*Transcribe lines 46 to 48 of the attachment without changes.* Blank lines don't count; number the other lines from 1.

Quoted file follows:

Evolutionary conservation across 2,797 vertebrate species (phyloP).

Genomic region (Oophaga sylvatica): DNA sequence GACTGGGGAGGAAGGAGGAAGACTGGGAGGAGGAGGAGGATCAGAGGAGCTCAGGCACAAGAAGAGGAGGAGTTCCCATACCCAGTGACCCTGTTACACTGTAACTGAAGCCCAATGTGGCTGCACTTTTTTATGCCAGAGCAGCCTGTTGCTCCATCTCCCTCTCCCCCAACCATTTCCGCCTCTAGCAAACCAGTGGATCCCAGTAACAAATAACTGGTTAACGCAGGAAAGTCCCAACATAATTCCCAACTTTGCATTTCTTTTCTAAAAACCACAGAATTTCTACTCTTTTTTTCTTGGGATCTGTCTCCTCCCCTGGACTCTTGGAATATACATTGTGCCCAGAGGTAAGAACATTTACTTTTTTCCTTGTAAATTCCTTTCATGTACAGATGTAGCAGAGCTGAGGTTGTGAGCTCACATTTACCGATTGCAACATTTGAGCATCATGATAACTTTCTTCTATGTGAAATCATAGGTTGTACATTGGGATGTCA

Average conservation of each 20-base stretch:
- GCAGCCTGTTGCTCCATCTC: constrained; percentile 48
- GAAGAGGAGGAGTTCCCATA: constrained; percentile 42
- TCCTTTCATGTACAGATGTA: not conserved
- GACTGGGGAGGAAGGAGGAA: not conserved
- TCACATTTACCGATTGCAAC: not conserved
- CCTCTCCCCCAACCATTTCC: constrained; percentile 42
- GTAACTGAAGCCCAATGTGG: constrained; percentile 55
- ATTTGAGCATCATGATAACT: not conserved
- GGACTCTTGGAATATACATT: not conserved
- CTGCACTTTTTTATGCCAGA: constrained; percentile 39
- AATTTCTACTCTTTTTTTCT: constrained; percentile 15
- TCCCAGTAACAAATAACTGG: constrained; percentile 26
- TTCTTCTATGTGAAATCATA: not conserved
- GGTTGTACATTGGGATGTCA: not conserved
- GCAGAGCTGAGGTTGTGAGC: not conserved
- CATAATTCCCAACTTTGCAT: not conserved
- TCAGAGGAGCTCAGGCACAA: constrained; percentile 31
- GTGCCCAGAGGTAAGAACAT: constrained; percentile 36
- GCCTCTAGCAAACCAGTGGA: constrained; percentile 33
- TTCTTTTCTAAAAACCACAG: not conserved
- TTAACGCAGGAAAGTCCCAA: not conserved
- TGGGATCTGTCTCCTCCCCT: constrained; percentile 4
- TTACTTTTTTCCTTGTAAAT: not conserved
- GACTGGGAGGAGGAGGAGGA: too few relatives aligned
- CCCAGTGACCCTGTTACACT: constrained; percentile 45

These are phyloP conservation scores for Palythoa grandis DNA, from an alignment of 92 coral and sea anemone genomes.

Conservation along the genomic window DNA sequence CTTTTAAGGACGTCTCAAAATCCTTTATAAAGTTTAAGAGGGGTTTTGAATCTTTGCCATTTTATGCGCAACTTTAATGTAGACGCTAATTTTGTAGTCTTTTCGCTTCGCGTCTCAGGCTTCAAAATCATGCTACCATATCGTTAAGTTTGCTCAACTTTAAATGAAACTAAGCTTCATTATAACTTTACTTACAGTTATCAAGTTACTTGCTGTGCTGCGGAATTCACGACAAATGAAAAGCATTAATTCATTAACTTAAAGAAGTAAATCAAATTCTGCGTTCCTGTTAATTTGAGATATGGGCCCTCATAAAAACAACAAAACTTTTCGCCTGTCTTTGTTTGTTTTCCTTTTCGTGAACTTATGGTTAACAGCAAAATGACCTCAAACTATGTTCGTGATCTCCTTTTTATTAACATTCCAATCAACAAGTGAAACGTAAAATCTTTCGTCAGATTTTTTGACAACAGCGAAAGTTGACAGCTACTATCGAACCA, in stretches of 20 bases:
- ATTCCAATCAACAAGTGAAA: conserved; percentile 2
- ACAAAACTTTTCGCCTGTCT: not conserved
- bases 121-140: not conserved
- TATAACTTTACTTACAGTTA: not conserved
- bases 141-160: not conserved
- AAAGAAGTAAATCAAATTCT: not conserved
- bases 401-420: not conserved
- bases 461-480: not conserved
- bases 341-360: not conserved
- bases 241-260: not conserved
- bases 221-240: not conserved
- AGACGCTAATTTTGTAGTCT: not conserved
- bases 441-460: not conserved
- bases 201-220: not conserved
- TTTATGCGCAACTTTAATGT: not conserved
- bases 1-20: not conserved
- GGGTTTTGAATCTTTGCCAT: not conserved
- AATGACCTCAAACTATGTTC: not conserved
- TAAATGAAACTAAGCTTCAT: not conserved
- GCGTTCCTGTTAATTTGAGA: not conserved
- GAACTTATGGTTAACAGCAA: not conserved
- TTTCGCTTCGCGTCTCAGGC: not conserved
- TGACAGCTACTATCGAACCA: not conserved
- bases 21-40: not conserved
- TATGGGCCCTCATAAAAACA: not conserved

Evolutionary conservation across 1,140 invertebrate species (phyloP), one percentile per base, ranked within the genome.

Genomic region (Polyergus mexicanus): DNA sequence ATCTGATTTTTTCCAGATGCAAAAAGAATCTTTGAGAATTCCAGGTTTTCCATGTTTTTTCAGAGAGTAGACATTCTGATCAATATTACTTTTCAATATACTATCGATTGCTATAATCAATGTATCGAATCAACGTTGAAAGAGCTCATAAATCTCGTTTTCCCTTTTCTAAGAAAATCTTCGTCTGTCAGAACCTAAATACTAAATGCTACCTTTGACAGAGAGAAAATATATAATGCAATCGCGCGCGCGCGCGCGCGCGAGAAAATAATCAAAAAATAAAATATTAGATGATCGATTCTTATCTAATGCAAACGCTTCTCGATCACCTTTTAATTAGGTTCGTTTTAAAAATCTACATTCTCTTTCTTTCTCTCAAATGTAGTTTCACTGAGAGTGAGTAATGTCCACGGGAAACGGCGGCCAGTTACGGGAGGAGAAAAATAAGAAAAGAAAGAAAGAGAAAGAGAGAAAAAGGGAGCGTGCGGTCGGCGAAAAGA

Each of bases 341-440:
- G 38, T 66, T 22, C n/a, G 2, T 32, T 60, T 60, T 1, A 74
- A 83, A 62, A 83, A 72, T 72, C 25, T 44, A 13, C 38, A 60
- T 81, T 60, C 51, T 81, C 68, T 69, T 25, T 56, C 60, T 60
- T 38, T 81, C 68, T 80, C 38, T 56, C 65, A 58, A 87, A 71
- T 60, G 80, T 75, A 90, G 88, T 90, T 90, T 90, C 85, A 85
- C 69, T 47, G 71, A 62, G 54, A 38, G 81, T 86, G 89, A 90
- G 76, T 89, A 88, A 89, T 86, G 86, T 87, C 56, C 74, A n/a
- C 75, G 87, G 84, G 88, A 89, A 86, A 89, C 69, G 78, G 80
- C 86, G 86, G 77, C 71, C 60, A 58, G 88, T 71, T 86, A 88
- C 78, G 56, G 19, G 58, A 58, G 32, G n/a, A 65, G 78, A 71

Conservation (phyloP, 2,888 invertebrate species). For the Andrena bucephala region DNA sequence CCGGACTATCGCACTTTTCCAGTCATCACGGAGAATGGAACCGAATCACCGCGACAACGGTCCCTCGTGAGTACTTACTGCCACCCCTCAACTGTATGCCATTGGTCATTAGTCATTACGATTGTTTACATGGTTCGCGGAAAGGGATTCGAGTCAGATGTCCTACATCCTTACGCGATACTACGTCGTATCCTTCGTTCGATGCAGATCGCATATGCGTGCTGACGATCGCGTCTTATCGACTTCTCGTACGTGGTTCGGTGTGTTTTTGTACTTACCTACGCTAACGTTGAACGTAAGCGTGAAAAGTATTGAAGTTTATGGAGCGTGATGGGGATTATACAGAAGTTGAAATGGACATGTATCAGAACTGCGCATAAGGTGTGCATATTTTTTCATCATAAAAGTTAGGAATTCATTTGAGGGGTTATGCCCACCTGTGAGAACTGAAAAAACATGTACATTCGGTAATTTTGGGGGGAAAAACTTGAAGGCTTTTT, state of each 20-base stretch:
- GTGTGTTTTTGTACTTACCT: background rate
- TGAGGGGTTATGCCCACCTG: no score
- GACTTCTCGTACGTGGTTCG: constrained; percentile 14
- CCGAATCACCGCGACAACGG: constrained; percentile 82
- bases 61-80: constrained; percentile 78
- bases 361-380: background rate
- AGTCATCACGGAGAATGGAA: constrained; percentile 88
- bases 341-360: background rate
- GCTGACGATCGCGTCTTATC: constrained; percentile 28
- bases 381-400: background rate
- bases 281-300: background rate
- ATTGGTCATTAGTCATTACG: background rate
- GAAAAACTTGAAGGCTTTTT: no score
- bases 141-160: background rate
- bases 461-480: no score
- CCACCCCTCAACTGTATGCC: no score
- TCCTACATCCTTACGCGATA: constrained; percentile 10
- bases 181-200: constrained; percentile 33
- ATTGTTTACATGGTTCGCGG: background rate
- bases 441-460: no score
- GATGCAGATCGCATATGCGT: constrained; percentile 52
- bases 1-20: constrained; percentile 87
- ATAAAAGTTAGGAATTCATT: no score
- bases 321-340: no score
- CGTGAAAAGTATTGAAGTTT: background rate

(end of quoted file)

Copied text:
- bases 1-20: not conserved
- GGGTTTTGAATCTTTGCCAT: not conserved
- AATGACCTCAAACTATGTTC: not conserved